China on Tuesday hit out at Japan after its Prime Minister Fumio Kishida made a surprise visit to Ukraine and overshadowed Chinese President Xi Jinping’s meeting with his Russian counterpart Vladimir Putin in Moscow, saying Tokyo should do more to de-escalate the situation rather than aggravating it.
Beijing was caught by surprise as Kishida, who was on an official visit to New Delhi from March 19-21, entered Poland from India using a secretly chartered plane instead of the standard government aircraft, Japanese TV channel NHK reported.
The chartered plane left Tokyo’s Haneda Airport at around 8 pm on Sunday, about three hours before a government plane carrying Kishida departed for India.
After wrapping up his scheduled events in India, the prime minister secretly boarded the waiting plane in the early morning hours of Tuesday, the Japan Times daily quoted an NHK report.
Kishida’s visit to Ukraine and his scheduled meeting with Ukrainian President Volodymyr Zelenskyy in Kyiv stole the limelight of Xi’s Moscow visit aimed at projecting himself as a global peacemaker after Beijing successfully brokered a peace deal between Iran and Saudi Arabia to end their hostilities.
In a statement on Kishida’s visit to Ukraine, the Japanese Foreign Ministry said he will express to President Zelenskyy his respect for the courage and perseverance of the Ukrainian people standing up to defend their homeland under Zelenskyy's leadership.
“At a summit meeting with President Zelenskyy, Prime Minister Kishida will resolutely reject Russia’s aggression against Ukraine and unilateral changing of the status quo by force, and reconfirm his determination to uphold the international order based on the rule of law,” it said.
Kishida will “directly convey our solidarity and unwavering support for Ukraine” as Prime Minister of Japan and the current chair of G7 countries, it said.
Asked about Kishida’s visit, the Chinese Foreign Ministry spokesman Wang Wenbin said the international community "should keep to the right direction to promote the peace talks and create conditions for a political settlement of the Ukrainian crisis”.
“We hope the Japanese side will do more to de-escalate the situation instead of the opposite,” he told a media briefing here.
“China’s position boils down to promoting peace talks and China will continue to uphold an objective, just position and work with the world to play a constructive role in the political settlement,” he said.
On whether Xi will speak to Zelenskyy, he said: “Our position is consistent and clear. We keep communication with all parties”.
He shot back when asked whether China will work with the US to stop the war, saying the US should be asked whether it would like to promote peace talks and stop the war.
“China would like to work with the international community to play a constructive role in the Ukraine crisis,” he said.
On US Secretary of State Antony Blinken’s assertion that the world should not be fooled by the Russian-Chinese peace plan for Ukraine, Wang said China’s peace plan covers all aspects including respect for sovereignty, ceasefire and stopping of unilateral sanctions.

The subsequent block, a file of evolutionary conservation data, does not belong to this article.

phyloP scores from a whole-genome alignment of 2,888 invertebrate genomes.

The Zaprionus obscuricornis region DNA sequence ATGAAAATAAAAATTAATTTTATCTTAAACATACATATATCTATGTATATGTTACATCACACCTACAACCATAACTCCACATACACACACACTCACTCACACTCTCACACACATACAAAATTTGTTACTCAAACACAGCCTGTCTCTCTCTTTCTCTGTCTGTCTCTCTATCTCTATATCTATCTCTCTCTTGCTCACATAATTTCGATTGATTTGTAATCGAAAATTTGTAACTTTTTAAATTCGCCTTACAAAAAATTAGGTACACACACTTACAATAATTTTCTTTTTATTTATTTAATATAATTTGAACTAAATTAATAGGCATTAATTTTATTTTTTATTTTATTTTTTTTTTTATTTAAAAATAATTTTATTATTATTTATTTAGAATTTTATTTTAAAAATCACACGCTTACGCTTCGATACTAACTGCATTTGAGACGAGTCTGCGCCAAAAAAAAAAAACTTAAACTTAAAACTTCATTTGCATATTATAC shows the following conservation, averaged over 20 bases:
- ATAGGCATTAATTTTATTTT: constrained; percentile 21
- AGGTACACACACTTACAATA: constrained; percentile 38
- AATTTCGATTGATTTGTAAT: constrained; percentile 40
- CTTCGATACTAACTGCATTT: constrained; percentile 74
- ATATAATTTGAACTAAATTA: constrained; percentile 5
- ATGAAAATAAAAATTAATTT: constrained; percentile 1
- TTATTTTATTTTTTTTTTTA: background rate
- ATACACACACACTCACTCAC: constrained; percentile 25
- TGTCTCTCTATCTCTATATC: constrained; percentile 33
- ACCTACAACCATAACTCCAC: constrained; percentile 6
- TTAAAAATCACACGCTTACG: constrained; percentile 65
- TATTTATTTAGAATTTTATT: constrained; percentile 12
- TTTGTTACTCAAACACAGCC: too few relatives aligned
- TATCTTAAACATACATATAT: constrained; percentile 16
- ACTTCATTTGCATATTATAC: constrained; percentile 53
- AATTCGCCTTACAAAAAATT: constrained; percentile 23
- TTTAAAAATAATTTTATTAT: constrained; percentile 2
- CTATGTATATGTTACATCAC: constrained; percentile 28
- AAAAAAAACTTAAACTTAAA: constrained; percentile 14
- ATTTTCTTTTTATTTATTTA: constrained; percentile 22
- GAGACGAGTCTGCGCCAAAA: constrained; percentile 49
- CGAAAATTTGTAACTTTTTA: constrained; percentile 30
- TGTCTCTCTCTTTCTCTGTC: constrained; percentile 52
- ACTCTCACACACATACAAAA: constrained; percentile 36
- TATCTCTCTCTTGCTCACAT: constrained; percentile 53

He claimed that many countries support China’s peace plan as they want de-escalation.
“China is not a creator of the Ukraine crisis, not a party to the crisis and does not provide weapons to any side of the conflict and the US is in no position to point fingers at China and blame it," he said in response to Blinken’s assertion that Beijing is providing a “diplomatic cover” for Russia’s war in Ukraine.
“The US should see China’s efforts more objectively than holding on to the Cold War mentality and stop escalating tensions,” he said.
In Tokyo, US Ambassador to Japan Rahm Emanuel tweeted that Prime Minister Kishida is making a "historic visit" to Ukraine to protect the Ukrainian people and promote the universal values enshrined in the UN Charter.
“Approximately 900 kilometres away, a different and more nefarious partnership is taking shape in Moscow,” Emanuel said.
The coincidental timing of Xi and Kishida trips “does indeed create a stark contrast,” James D J Brown, said political science professor at Temple University in Japan.
“It presents the image of two blocs, with Japan and Ukraine on the side of democracy, and Russia and China representing an axis of authoritarianism,” he told the Japan Times.
In Moscow, Xi and Putin held a “restricted session” of talks on the second day of the Chinese leader’s three-day visit, following up on their four-hour talks on Monday. Xi said on Tuesday that he has invited Putin to travel to China for the third Belt and Road Forum for International Cooperation to be held this year.
While meeting Russian Prime Minister Mikhail Mishustin, Xi said that the invitation was made in his informal meeting with Putin.
It fits the historical logic that Chinese leaders take Russia as a primary choice for their overseas visits, Xi said, referring to his visit, his first overseas trip after getting endorsed for an unprecedented third term as president and head of the military by the Chinese Parliament this month.
He said China and Russia are each other's biggest neighbours and comprehensive strategic partners of coordination, and that such a relationship has withstood the test of the world's profound changes.
Xi also called for continuous regular meetings between the Chinese premier and Russian prime minister, and invited Mishustin to visit China, the state-run Xinhua news agency reported.
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